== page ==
March 9, 2004

Florida Myth Refuted...Again

Just because you say something often enough, or loud enough, that doesn't make it true. Peter Kirsanow takes on the scurrilous charge that Florida voters were disenfranchised in the 2000 election:

Even before the last vote had been cast in the 2000 presidential election, activists had descended upon Florida, claiming a widespread conspiracy to disenfranchise black voters. Allegations that state troopers put up roadblocks and checkpoints to prevent blacks from voting were rampant. Dogs and hoses were allegedly used to drive black voters from the polls. Bull Connor's heirs had been unleashed — all at the direction of Governor Bush and his sidekick, Secretary of State Katherine Harris.

But the bottom line, as articulated by Kirsanow, a member of the U.S. Commission on Civil Rights, is that...

There's absolutely no evidence that a single person was intimidated, harassed, or prevented from voting by Florida law enforcement. Despite claims of rampant police intimidation and harassment, the only evidence of law-enforcement "misconduct" consisted of just two witnesses who described their perceptions regarding the actions of the Florida Highway Patrol. One of these witnesses testified that he thought it was "unusual" to see an empty patrol car parked outside a polling place. There was no evidence that sight of the vehicle somehow intimidated the witness or any other voters from casting ballots. There was no evidence that the erstwhile occupant of the vehicle harassed voters. There was no evidence that the empty vehicle was there for the purpose of somehow disenfranchising anyone assigned to vote at that location.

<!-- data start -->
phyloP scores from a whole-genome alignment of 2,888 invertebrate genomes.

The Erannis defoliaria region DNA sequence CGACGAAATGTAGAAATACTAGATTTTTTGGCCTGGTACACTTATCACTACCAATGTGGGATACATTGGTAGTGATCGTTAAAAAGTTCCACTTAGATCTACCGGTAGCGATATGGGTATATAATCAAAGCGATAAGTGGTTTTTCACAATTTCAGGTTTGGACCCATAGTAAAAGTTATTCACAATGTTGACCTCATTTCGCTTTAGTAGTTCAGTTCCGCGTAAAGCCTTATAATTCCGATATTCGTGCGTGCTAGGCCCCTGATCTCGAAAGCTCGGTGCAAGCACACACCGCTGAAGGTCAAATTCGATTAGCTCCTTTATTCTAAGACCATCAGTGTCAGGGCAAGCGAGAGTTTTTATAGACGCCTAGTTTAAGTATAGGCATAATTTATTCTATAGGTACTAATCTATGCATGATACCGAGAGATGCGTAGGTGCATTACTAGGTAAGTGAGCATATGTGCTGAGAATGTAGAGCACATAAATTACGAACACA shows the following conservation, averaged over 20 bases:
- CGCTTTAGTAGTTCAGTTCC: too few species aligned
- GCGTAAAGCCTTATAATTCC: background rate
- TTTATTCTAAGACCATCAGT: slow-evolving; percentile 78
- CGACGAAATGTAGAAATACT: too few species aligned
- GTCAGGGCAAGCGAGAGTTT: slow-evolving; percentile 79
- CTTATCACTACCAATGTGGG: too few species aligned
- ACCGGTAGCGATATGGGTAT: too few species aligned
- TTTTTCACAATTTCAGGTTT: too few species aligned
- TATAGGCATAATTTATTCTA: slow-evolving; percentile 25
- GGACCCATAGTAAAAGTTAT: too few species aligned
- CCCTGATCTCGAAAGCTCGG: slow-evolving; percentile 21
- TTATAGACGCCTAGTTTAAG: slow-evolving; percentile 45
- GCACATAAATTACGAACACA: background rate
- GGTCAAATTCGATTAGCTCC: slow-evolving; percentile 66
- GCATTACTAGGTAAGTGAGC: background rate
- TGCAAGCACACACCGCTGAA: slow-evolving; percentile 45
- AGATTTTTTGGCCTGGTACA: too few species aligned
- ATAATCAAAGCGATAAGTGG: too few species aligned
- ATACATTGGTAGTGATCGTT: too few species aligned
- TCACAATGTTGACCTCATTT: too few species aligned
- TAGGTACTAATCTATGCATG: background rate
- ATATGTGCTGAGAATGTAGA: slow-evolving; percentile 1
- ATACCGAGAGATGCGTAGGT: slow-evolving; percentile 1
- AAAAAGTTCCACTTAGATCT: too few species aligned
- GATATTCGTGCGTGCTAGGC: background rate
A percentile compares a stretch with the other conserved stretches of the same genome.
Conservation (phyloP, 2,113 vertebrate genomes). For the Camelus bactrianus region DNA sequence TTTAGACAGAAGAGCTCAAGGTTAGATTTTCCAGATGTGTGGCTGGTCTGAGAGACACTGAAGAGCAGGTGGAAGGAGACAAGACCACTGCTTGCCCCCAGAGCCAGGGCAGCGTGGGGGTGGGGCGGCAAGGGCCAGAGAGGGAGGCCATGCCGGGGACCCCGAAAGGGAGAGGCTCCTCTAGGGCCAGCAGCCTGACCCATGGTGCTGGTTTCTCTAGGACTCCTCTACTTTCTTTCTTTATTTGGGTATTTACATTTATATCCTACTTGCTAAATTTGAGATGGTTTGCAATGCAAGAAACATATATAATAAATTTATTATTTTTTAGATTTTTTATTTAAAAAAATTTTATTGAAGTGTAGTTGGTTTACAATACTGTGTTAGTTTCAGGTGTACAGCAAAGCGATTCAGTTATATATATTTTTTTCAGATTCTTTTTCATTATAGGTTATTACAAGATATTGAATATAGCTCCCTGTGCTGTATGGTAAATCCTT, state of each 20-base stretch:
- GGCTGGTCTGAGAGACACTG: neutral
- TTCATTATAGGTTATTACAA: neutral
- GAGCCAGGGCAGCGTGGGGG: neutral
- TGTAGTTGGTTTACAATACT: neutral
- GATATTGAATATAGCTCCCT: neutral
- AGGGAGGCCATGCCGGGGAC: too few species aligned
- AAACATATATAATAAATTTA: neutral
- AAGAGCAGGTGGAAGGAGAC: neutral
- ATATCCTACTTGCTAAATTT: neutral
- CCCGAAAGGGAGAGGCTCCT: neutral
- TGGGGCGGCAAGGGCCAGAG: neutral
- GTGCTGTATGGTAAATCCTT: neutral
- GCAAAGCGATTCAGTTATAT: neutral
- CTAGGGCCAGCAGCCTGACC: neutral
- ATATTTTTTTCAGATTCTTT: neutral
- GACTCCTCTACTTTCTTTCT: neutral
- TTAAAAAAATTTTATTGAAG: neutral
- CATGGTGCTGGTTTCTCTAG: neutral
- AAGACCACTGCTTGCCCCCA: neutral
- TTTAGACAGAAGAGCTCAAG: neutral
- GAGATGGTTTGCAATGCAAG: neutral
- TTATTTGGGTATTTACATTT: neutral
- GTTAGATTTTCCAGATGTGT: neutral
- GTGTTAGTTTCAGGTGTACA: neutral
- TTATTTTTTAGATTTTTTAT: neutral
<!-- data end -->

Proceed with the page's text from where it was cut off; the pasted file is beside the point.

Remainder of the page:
The second witness had filed a highly publicized complaint with the NAACP regarding a police motor-vehicle checkpoint. In the hysterical recount period following the election the complaint took on a life of its own and apparently became part of the basis for the legend that legions of cops were harassing thousands of black voters throughout Florida.

The evidence, however, shows that the checkpoint in question was two miles from the polling place. Moreover, it was not even on the same road as the polling facility. During the checkpoint's approximately ninety minutes of operation, citations for faulty equipment were issued to 16 individuals, 12 of whom were white. The uncontroverted evidence shows that no one was delayed or prohibited from voting due to the lone checkpoint.

There's no evidence of systematic disenfranchisement of black voters. The myth of a nefarious plot to thwart black voters from casting ballots is wholly unsupported by the evidence. Inconvenience, bureaucratic errors and inefficiencies were indeed pervasive. But these problems don't rise to the level of invidious discrimination. (There was one case in which a black woman alleged that she was turned away from a poll at closing time whereas a white man wasn't.)

(emphasis in original)

Kirsanow had a similar piece on NRO back in October, but the myth persists, and so too must the myth-busting.

Posted by dan at March 9, 2004 10:56 PM